Here are internal performance graphs of our server-side timings for business details pages: Our pagelet system is disabled at the start of these graphs and gets enabled at 2:25pm (each graph is for one datacenter):
The dropoff in server-side timings (which happens a little after the 2pm mark mark) is substantial in all the datacenters graphed here, for all percentiles (50th, 75th, 99th).
Rolling out pagelets over time: improvements & lessons learned
Over the past few years, we have gradually rolled out pagelets to a number of pages. Along the way, we have hit some issues and made a number of improvements.
In order to improve stability, we’ve made pagelets more configurable. For example:
- Overall kill-switch to let our SRE team turn off this system altogether as fast as possible if it causes operational problems.
- Tighter configuration around timeouts. More specifically, the ability to tune timeout values per pagelet instead of a global value.
- Integration with our experiment systems to release pagelets gradually (to 1% of traffic, 5%, etc). This has proven very valuable when implementing new pagelets or rolling out existing pagelets to new pages.
Operational problem #1: self-DoS
The main and pagelet workers share the same codebase and originally ran on the same host. Essentially, pagelet requests were routed back to localhost. This was done to ensure that the pagelet workers use the same code version than the main worker even when deployments are ongoing (Yelp ships changes several times a day).
It turns out that fanning out to localhost is a good way to overload our own systems. As we rolled out more and more pagelets, a user facing request turned into 3, 4, 5, 10 pagelet requests. This requires each host to have enough free workers at any given time to handle the original request and all subrequests. Otherwise it blocks on responses it cannot afford to compute. After some rough times when our traffic was at its peak, we quickly implemented a capacity check to make sure a host has enough free workers to fulfill the pagelet requests. If that’s not the case we fallback to rendering pagelets synchronously.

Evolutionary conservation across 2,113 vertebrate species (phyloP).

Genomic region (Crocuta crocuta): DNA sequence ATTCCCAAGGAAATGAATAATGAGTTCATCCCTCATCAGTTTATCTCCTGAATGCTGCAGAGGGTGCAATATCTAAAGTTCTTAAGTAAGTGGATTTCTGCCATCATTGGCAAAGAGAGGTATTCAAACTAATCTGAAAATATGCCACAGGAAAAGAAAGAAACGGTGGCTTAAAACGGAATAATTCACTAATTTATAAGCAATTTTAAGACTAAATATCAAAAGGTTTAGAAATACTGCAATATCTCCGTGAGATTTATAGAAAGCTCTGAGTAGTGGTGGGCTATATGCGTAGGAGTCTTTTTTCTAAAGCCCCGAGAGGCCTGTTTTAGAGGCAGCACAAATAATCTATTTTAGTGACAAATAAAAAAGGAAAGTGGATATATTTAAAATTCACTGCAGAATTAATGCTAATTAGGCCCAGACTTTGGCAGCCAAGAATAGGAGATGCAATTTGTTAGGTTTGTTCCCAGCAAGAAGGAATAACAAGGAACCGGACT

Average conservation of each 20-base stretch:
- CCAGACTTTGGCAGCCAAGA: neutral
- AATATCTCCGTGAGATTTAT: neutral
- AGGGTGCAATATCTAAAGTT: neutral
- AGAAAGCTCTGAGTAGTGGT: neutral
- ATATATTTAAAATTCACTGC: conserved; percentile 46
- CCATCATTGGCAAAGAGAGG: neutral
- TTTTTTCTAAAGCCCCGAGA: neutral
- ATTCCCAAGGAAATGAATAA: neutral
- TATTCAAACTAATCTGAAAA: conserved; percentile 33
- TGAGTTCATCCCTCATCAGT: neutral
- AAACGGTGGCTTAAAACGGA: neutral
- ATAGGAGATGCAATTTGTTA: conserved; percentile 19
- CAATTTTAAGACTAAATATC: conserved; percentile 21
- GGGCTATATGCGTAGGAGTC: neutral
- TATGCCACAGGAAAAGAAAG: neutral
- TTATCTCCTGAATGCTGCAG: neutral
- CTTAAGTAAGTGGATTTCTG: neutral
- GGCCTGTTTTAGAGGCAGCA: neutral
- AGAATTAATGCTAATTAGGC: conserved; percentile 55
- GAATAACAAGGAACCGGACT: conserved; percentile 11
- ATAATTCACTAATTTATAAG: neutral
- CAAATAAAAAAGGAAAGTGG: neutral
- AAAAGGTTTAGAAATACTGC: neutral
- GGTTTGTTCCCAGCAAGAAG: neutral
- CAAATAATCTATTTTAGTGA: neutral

Operational trouble #2: resource utilization
We’ve seen from the previous point that capacity planning with pagelets gets tricky since it requires accounting for local fanout (e.g. 1 request turning into 10). That means a web server has to constantly reserve spare capacity to enable pagelets to render asynchronously. Since most of our requests are not pagelet-enabled (e.g. mobile APIs responses do not use pagelets, but are served from the same web servers), we end up needing a lot of extra capacity even for requests that don’t need it. Put bluntly: pagelets make resource utilization tank. For this reason we decided to make a change to treat pagelets as just another user-facing request and let these requests be distributed across our fleet of servers1
In practice, this seemingly small change led to much better resource utilization in our PaaSTA production cluster. This translated to considerable cost savings because we were able to significantly downsize the size (CPU, memory) of the Docker container used to run our main app:
While the improved resource utilization contributed directly to the cost savings, the smaller container size also enabled other infrastructure improvements that reduced cost even more. For example, we were able to optimize our Amazon Spot Fleet usage and auto-scaling strategy to reduce cost further.
No such thing as a free lunch
Performance optimizations like this one (taking advantage of parallelism) aren’t free. They do have overhead! For each pagelet, we’re issuing an HTTP request and receiving a response from across the wire. We’ve measured the overhead of rendering a page through asynchronous pagelets compared to inline (by rendering pagelets in the same process) and found that rendering pagelets asynchronously adds a 20% CPU overhead. That’s expected since issuing HTTP calls, parsing responses, and re-entering the request context is extra work that doesn’t have to be done when working within the same Python process.
In other words, pagelets trade off CPU capacity for better response time for Yelp users. Well worth it!
1: The astute reader will note that this optimization means that we cannot guarantee version matching during deploys. To work around this problem we’re now carrying the version information through pagelet requests with a new header and dropping requests that don’t match. Our synchronous fallback catches this and renders the requests hitting the wrong version in the main worker.